Retirement from a working lifestyle to a leisure lifestyle usually comes once in a lifetime. It’s no wonder that many people make decisions after retiring that may not be in their own best interest for the long term.
With life expectancy steadily increasing, many people could spend more than 20 years in retirement. Here are some tips to help people avoid common mistakes during their first year as a retiree.
1. Budget for increased leisure
It’s normal to feel free at the beginning of retirement and spend for vacations, expensive restaurants, entertainment and other leisure activities. It's very important in the first years after they retire for people to spend frugally in order to make the money last the rest of their lifetime.
It may be in the later years when they need it most. It’s wise to budget for leisure activities and to stick to the budget. A four percent withdrawal rate is recommended for retirees, but for people in the first or second year, a withdrawal rate of less than three percent is recommended. This will ensure that their portfolio and savings lasts longer.
2. Consider working part time
Many retirees quit working and find they have nothing to do. They may feel left out and that they no longer contribute to society. Having a part time job, is a good way to stay connected, still have lots of time off and earn money that can be spent rather than using savings.
Some job possibilities are:
• Consulting companies need extra help on projects
• Research assistant for universities or businesses
• Part-time work for local, state or federal government
• Retailers need extra help during the holiday season
• Customer service agents who work from home
• Tutors for local students in English or math
• Job possibilities online
3. Avoid depression and dissatisfaction
After retiring, many people who don’t want to spend on leisure and who don’t want a part time job may find themselves with nothing to do. This is not healthy for the mind or body and can be avoided by planning ahead.
Volunteering to help less fortunate people in a hospital, school, through a religious organization or other way gives great satisfaction and keeps the mind alert. Relaxing on a beach all day may look fine in theory, but when it comes to daily life, it is much healthier to have some activity that the retiree enjoys or that makes them feel needed.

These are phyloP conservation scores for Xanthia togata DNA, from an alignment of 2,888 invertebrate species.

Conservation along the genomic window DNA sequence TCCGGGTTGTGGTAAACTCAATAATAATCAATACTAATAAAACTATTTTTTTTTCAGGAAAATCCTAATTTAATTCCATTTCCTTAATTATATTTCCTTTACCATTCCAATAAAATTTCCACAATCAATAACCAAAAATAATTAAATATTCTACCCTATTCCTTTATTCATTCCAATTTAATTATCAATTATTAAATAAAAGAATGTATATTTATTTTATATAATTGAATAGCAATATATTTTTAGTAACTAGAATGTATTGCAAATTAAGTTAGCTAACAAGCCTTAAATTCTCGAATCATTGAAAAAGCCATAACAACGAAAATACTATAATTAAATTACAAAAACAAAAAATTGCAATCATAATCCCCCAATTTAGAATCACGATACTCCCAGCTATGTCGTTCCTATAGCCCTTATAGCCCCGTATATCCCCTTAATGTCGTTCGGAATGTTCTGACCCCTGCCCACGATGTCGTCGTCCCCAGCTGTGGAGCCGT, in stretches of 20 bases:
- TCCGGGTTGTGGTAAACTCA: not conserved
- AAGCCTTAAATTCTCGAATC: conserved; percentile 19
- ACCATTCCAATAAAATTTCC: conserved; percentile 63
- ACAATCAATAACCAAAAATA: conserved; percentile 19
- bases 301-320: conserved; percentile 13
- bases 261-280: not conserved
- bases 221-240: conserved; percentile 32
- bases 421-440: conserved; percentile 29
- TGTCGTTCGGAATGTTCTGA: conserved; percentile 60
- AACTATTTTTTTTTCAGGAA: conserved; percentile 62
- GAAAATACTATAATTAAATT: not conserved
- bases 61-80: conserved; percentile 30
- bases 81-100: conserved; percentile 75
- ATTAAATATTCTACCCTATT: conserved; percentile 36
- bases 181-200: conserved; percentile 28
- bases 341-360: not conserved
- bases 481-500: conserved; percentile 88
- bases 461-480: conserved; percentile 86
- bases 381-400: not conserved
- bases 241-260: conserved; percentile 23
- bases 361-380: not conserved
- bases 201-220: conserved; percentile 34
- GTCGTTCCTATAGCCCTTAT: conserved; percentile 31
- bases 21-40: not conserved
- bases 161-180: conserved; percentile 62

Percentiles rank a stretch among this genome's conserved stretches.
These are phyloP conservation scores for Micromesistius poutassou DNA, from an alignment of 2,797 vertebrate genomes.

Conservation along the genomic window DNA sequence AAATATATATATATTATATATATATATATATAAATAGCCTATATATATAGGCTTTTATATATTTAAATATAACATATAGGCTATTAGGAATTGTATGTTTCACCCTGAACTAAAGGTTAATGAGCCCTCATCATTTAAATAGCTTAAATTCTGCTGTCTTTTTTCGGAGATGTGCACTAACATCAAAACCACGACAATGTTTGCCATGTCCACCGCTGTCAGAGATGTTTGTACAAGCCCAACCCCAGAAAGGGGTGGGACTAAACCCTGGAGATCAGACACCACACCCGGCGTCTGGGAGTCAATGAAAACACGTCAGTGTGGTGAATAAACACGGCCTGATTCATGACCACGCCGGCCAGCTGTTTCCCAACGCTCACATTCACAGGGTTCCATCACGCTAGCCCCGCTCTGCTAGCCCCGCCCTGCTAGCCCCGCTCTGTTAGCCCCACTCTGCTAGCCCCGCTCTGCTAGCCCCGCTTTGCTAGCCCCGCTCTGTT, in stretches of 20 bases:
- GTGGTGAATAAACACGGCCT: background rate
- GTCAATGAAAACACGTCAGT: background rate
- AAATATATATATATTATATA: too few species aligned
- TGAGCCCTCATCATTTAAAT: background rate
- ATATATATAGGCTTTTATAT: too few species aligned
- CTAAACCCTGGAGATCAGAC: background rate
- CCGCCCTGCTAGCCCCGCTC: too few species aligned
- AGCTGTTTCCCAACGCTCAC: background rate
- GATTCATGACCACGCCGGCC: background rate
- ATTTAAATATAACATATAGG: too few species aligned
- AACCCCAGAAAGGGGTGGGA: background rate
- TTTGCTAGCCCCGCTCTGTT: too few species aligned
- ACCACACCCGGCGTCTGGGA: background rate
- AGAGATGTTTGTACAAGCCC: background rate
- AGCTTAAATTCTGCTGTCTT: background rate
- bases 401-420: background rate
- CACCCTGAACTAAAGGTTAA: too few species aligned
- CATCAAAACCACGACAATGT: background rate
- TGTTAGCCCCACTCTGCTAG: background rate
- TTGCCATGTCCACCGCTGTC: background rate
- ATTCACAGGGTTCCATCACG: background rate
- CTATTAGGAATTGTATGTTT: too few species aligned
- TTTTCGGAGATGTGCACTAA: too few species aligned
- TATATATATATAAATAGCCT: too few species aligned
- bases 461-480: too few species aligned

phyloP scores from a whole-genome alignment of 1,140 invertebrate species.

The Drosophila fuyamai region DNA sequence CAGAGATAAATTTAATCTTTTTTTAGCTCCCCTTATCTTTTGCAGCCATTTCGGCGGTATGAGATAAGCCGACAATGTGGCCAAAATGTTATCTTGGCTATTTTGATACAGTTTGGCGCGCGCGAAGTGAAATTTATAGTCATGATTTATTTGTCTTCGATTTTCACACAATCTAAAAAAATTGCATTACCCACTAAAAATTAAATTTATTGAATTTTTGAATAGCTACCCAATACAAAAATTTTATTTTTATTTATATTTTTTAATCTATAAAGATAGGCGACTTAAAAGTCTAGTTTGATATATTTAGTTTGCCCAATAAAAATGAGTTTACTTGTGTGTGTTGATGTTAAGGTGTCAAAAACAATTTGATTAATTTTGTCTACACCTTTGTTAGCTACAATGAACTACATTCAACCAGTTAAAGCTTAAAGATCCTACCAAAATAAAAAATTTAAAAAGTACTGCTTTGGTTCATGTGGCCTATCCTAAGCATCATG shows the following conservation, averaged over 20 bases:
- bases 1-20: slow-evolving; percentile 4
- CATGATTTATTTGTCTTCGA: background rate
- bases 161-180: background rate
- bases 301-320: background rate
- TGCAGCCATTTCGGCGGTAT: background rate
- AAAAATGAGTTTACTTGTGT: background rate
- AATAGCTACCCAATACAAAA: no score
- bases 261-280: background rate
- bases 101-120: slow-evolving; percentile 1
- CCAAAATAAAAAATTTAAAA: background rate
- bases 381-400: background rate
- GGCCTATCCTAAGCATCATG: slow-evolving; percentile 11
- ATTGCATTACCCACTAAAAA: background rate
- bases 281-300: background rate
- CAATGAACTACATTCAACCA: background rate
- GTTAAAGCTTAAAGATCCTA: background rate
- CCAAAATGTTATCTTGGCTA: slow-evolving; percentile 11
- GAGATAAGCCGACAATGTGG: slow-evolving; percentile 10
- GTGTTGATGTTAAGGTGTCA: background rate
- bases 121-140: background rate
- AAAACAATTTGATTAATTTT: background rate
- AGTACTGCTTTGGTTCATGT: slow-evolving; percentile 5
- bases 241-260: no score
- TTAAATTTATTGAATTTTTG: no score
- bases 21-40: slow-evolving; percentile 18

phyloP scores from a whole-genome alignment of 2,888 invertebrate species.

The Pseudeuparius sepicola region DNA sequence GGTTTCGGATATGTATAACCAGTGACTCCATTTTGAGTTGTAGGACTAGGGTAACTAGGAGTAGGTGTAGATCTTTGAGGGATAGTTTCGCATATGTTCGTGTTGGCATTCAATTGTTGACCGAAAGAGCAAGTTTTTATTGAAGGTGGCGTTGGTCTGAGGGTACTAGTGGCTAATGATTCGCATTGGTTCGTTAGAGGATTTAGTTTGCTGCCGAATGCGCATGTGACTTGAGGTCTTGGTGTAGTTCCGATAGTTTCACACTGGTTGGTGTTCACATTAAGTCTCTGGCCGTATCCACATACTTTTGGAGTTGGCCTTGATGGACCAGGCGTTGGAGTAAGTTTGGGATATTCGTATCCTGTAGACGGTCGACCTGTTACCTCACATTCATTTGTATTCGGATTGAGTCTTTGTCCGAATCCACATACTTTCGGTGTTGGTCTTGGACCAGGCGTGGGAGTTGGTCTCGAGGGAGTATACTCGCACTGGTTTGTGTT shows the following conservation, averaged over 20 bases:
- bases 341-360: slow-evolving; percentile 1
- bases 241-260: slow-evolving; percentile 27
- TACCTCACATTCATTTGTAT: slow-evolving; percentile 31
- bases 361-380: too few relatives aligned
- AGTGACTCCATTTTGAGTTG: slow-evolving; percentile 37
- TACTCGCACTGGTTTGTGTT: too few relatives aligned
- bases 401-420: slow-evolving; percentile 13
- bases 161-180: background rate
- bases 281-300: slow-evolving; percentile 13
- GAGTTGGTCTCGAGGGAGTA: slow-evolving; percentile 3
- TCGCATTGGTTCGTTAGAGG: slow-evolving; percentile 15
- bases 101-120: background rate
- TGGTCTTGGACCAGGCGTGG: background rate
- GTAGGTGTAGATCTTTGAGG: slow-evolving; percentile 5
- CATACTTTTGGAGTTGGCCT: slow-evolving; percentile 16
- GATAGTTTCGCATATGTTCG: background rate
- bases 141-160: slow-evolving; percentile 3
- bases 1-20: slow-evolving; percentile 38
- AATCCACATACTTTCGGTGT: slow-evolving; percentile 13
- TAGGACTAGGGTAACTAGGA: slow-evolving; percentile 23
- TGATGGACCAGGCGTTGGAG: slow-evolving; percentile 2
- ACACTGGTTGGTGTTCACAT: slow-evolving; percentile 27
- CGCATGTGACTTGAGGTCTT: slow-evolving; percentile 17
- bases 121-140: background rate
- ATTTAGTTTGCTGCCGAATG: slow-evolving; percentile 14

4. Learn about the tax consequences for IRAs, pensions and investments
The Internal Revenue Service (IRS) demands that retirees withdraw certain amounts from their IRA once they reach the age of 70 ½. If this isn’t done, there are huge penalties and interest to pay the government.
Retirees should learn about this before they retire, but this isn’t always the case. In some cases, the company’s human resources department gave the wrong information. This is why it is important not to take it for granted that they know what to do, but to be sure they have the facts from the IRS.
If a retiree saved $500 per month by legally reducing their taxes, this adds up to $6,000 per year. That’s a good amount that they didn’t have before.
There are a lot of tax advantages for retirees, and knowing about them is the only way they will be able to get the benefit. Also, the rules change every year. It’s worth talking to a qualified tax specialist.
5. Boomerang children
With the high cost of living and a sizeable amount of debt, many children are returning to the family home to live. Some stay just long enough to get back on their feet, and some plan to stay indefinitely.
Parents may or may not be happy to have them back, but most want to help their children if they can. If the parents are close to retiring or are new retirees, it is not a good idea to give too much financial help to their adult children.
If the children need to spend time at home, they should pay their way. They can pay rent, help pay for food and contribute to the utility bills, cable bill and internet connection.
It may not be necessary to charge them the full amount, after all they are family, but they should pay something because the parents are going to need every cent they can get as they grow older.
By Andre Bradley